The title is not mine but attributed to George Carlin. It was the subject of a chain email that a friend sent me. The email ended: And if you don’t send this to at least 8 people – who cares? But do share this with someone. We all need to live life to its fullest each day!! Normally chain emails bother me, but this one is so good, so merrily uplifting, that rather than forward it to 8 people, I shall post it here. You send it on if you want…
For a humorous philosophical piece on Life, there seem to be at least three dead people associated with it.The title seems to be a shortening of Life is what happens to you while you’re busy making other plans, attributed to ex-Beatles, John Lennon, who died in 1980. Oddly the original email email claimed that Carlin is 102. But he actually died in 2008 at age 71. So maybe the originator of the email mixed George Carlin with comedian George Burns, who died in 1996 at age 100, which is closer to 102 than 71, but still- he’s dead.
So: I doubt very much that George Carlin had anything to do with this email. Not that he needs the glory – he was famous without this and many other fluffy chain emails incorrectly attributed to him. He was most famous already for “7 Dirty Words”. If 7 are not enough for you his website has a collection of 2,443 of them
Anyway, here be Somebody’s Fluffy but Sweet Views on Ageing (with typos because it came from the UK):
Do you realize that the only time in our lives when we like to get old is when we’re kids? If you’re less than 10 years old, you’re so excited about ageing that you think in fractions.
‘How old are you?’ ‘I’m four and a half!’ You’re never thirty-six and a half. You’re four and a half, going on five! That’s the key You get into your teens, now they can’t hold you back. You jump to the next number, or even a few ahead.
‘How old are you?’ ‘I’m gonna be 16!’ You could be 13, but hey, you’re gonna be 16! And then the greatest day of your life …. . You become 21. Even the words sound like a ceremony. YOU BECOME 21. YESSSS!!!
But then you turn 30. Oooohh, what happened there? Makes you sound like bad milk! He TURNED; we had to throw him out. There’s no fun now, you’re Just a sour-dumpling. What’s wrong? What’s changed?
You BECOME 21, you TURN 30, then you’re PUSHING 40. Whoa! Put on the brakes, it’s all slipping away. Before you know it, you REACH 50 and your dreams are gone.
But wait!!! You MAKE it to 60. You didn’t think you would! So you BECOME 21, TURN 30, PUSH 40, REACH 50 and MAKE it to 60.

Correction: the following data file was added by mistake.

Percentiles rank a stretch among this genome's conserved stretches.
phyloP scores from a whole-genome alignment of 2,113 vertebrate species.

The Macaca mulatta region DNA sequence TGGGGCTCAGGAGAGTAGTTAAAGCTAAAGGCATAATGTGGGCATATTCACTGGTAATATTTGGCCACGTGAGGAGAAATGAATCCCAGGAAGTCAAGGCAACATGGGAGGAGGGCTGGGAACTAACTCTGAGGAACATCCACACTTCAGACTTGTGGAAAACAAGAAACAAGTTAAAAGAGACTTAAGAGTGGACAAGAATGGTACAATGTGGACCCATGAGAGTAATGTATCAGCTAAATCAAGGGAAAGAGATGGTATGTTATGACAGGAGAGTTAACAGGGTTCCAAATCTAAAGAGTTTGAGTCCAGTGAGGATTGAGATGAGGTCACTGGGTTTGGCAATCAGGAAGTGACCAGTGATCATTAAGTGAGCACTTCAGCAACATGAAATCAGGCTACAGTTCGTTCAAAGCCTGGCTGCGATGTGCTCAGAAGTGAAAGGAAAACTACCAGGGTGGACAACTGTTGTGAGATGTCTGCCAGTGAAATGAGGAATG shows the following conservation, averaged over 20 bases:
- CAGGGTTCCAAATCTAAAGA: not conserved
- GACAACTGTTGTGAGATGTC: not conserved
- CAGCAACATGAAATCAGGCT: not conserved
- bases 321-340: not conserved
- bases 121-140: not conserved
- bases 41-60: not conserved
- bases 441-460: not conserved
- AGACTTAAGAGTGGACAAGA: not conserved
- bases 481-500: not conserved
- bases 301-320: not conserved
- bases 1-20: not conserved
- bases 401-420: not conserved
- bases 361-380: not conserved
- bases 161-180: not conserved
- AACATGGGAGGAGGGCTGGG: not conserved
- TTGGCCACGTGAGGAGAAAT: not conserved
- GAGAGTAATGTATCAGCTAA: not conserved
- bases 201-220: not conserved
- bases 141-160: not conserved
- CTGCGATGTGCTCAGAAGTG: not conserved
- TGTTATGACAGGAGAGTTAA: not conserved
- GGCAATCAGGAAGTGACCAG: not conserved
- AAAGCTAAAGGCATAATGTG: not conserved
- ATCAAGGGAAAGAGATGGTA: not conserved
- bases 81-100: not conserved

You’ve built up so much speed that you HIT 70! After that it’s a day-by-day thing; you HIT Wednesday! You get into your 80’s and every day is a complete cycle; you HIT lunch; you TURN 4:30 ; you REACH bedtime.. And it doesn’t end there Into the 90s, you start going backwards; ‘I Was JUST 92.’
Then a strange thing happens. If you make it over 100, you become a little kid again. ‘I’m 100 and a half!’ May you all make it to a healthy 100 and a half!!
HOW TO STAY YOUNG
1. Throw out nonessential numbers. This includes age, weight and height. Let the doctors worry about them. That is why you pay ‘them’
2. Keep only cheerful friends. The grouches pull you down.
3. Keep learning. Learn more about the computer, crafts, gardening, whatever. Never let the brain idle. ‘An idle mind is the devil’s workshop.’ And the devil’s name is Alzheimer’s.
4. Enjoy the simple things.
5. Laugh often, long and loud. Laugh until you gasp for breath.
6. The tears happen. Endure, grieve, and move on. The only person, who is with us our entire life, is ourselves. Be ALIVE while you are alive.
7. Surround yourself with what you love , whether it’s family, pets, keepsakes, music, plants, hobbies, whatever. Your home is your refuge.
8. Cherish your health: If it is good, preserve it. If it is unstable, improve it. If it is beyond what you can improve, get help.
9. Don’t take guilt trips. Take a trip to the mall, even to the next county; to a foreign country but NOT to where the guilt is.
10. Tell the people you love that you love them, at every opportunity.
AND ALWAYS REMEMBER : Life is not measured by the number of breaths we take, but by the moments that take our breath away.